|System: X360, PS3, Wii, PS2, PSP, DS||Review Rating Legend|
|Dev: Double Helix||1.0 - 1.9 = Avoid||4.0 - 4.4 = Great|
|Pub: Electronic Arts||2.0 - 2.4 = Poor||4.5 - 4.9 = Must Buy|
|Release: Aug. 4, 2009||2.5 - 2.9 = Average||5.0 = The Best|
|Players: 1||3.0 - 3.4 = Fair|
|ESRB Rating: Teen||3.5 - 3.9 = Good|
The controls hamper this even further. On foot control isn't entirely awful but could have used some tuning. However, getting to control a massive tank or a gun-strapped truck is a horrible chore. The control on these things is truly awful, and the game would have been better off having not included them. Piloting a vehicle of death-dealing destruction is supposed to be inherently fun. I'm honestly shocked that someone found a way to make it not fun. It's astounding. These segments are laborious, and not just because of the controls.
The control issues could have been mitigated if the developers understood the problems and designed the levels to be more accessible given the issues. However, some of the levels seem designed specifically to bring those issues to light. They'll make you pull complex maneuvers in order to aim at very specific targets. And sometimes they'll be especially sadistic and make sure that the target is out of the camera's reach so that you can't possibly see it.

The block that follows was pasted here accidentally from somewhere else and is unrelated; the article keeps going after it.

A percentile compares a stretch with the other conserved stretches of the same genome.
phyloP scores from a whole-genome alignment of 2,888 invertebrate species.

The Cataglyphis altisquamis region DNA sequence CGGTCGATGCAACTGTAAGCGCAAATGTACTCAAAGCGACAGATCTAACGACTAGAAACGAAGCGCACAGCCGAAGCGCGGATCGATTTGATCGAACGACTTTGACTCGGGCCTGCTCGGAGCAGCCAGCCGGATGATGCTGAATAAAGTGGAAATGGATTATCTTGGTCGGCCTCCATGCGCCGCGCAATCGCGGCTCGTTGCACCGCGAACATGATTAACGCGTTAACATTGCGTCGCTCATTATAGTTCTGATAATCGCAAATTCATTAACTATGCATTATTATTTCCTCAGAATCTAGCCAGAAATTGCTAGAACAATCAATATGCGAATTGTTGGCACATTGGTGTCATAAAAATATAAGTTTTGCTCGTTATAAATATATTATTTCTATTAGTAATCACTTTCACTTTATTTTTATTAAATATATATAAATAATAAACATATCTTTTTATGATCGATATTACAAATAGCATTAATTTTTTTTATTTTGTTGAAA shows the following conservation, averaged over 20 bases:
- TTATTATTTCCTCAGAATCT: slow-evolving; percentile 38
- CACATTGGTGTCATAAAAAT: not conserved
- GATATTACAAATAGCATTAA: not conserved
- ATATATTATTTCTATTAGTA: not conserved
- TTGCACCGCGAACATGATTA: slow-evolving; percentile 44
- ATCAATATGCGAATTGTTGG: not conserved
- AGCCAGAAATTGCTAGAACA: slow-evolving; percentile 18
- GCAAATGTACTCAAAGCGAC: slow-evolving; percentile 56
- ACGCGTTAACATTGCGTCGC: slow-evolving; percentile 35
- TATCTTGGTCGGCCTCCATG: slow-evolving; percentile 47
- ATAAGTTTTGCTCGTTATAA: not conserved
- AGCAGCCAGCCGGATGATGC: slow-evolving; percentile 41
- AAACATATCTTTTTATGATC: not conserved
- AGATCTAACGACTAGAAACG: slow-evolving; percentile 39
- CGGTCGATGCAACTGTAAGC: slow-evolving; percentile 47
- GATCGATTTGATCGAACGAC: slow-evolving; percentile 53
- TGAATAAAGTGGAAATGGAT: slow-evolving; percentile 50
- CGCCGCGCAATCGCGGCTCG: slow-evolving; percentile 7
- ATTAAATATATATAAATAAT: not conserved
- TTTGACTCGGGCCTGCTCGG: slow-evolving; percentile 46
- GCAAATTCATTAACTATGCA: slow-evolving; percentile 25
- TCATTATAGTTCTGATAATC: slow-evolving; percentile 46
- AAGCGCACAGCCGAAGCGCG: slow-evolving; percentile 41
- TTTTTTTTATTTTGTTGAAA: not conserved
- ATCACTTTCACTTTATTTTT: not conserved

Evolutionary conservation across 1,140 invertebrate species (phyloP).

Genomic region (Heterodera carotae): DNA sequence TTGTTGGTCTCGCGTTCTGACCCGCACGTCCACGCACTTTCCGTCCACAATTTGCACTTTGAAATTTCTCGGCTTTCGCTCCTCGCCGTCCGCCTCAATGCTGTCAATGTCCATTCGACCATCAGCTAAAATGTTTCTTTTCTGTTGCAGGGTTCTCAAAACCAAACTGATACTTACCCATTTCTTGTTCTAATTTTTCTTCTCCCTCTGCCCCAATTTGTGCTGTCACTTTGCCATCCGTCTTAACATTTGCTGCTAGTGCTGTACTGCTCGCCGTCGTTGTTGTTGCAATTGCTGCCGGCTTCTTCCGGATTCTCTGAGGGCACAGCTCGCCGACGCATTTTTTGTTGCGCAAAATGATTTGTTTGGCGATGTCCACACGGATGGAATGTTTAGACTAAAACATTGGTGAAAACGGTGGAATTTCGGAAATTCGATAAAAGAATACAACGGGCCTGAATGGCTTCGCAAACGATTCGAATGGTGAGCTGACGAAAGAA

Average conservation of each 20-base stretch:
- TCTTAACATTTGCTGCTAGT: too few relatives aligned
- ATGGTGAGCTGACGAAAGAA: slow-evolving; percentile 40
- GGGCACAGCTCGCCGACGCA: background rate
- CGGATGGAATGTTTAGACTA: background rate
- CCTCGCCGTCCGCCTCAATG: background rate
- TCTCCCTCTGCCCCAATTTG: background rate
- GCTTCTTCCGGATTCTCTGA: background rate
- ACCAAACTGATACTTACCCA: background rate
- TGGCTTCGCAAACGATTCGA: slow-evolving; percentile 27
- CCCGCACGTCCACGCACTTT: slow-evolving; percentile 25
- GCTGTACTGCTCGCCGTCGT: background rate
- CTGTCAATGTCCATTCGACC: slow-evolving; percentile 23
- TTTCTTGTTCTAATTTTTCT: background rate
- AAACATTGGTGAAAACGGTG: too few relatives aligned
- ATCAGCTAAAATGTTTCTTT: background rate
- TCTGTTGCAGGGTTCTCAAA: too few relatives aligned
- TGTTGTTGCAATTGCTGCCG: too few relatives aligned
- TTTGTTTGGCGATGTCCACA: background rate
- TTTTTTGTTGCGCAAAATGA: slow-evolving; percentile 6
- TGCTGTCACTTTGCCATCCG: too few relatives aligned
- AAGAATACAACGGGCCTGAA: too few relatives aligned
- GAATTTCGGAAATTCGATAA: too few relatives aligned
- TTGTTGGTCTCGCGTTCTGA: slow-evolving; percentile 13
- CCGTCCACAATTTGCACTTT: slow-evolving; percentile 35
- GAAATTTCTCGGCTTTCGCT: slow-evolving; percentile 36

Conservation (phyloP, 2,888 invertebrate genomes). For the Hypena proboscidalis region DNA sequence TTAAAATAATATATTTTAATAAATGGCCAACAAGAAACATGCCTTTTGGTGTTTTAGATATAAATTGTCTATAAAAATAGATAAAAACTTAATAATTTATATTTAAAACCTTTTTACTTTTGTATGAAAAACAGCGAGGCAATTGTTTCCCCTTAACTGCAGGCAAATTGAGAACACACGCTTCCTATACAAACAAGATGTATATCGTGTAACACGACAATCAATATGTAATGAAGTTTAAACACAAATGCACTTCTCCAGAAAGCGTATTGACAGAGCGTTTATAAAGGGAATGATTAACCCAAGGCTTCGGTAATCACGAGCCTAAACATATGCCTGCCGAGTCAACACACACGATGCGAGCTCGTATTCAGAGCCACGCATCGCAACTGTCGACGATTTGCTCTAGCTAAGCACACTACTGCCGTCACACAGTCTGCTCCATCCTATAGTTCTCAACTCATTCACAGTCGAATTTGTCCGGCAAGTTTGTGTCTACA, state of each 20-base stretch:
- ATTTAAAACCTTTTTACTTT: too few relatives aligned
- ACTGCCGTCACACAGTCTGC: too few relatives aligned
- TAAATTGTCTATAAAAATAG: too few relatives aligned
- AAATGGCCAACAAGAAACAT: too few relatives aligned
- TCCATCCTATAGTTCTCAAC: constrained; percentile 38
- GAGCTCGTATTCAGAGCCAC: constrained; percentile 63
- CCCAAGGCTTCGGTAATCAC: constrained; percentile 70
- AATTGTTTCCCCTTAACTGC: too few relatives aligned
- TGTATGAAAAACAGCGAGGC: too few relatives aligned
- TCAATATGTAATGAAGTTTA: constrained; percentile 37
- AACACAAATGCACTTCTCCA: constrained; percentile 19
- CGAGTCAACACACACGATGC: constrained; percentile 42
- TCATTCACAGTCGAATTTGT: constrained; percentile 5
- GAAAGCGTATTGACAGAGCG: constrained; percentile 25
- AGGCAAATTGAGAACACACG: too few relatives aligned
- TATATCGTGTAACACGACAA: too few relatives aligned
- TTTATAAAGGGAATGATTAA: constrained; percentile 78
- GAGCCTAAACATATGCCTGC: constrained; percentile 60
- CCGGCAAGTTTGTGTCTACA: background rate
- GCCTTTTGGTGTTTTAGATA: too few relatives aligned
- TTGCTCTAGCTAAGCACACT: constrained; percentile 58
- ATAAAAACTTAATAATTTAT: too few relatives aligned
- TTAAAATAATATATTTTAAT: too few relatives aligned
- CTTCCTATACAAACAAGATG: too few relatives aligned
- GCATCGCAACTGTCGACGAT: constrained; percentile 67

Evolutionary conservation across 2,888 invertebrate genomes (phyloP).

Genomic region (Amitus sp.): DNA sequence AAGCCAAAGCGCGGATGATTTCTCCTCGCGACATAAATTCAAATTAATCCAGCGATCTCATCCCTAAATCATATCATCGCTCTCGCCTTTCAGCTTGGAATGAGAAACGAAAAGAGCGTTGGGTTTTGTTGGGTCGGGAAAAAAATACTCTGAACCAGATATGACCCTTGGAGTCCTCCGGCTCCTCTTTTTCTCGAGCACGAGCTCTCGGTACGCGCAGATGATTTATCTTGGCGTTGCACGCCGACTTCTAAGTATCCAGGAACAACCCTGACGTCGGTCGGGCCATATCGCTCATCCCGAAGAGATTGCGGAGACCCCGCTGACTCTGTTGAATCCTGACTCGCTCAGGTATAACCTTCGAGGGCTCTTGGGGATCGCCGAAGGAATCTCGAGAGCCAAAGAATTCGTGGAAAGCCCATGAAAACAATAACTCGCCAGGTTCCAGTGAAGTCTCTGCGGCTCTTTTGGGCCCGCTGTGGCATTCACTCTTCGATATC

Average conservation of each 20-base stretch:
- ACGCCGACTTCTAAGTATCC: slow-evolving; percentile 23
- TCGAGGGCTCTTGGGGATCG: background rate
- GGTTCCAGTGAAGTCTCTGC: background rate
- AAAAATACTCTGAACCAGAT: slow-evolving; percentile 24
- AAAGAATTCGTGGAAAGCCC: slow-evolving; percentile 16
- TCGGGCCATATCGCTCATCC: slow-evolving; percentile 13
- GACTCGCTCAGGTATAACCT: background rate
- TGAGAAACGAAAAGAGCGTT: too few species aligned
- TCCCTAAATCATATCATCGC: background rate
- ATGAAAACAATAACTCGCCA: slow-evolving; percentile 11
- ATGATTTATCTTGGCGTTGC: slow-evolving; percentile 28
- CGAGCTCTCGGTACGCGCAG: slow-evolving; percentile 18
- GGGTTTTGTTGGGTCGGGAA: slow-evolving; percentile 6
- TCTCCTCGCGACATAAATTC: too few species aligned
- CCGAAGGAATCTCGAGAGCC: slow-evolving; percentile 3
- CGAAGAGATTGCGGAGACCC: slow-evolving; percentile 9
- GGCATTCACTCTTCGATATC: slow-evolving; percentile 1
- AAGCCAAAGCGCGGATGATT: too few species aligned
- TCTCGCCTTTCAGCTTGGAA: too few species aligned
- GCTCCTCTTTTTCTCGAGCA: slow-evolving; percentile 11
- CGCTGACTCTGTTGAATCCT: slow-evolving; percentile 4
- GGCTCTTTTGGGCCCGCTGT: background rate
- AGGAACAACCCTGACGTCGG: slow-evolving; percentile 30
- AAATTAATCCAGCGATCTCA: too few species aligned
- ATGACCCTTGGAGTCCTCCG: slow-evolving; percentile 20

As mentioned before, when played in small doses, this isn't something that's too terrible and may go unnoticed for many hours. That said, it's positively maddening when played in sizable chunks.
The audio on the other hand, is equally as horrible, but never affects the gameplay. All of the voice acting from the console versions has been stripped out, and now the actors move around the screen like sock puppets. It turns out to be a pretty critical breach of the fourth wall to see the characters mouthing the words on the bottom of the screen. Not that they really have all that much to say considering the story is pretty much throw away. It revolves around going to assorted enemy bases, killing everyone in sight, and rescuing whichever G.I. Joe that managed to get captured and taken there. It's sub-standard to say the least.
It's one of those things that bizarrely works in the PSP version's favor. Whereas most gamers are looking for an engrossing story and a convincing reason to fight in the console version, on a portable gaming system most gamers are just looking for a fun way to kill half an hour. Reading scrolling text, and listening to back-story is not a good way to deliver fun to a player with limited time. It's an odd compliment to be sure, but the fact that G.I. Joe's story has no impact on gameplay ends up working in its favor. Since the gamer can just enjoy the fun rather than listen to a lame story, the focus stays on the action.
G.I. Joe PSP comes with a myriad of faults and only a small handful of redeeming qualities. Most of the faults are sidestepped and made less frustrating due to being on a portable system. But there's one fault that just has no justification whatsoever: the price tag. Forty dollars is a ridiculous price to ask for this game. The game is over in about six hours, which wouldn't be too bad too bad if this was a thirty dollar game, but a game of this length with zero multiplayer to speak of is far too much to ask. If you're a commuter who is OK with the occasional bug, and isn't bothered by the change in direction the G.I. Joe series took with the new movie, then there is some fun to be had here. Provided you can get it at a discounted price.
CCC Freelance Writer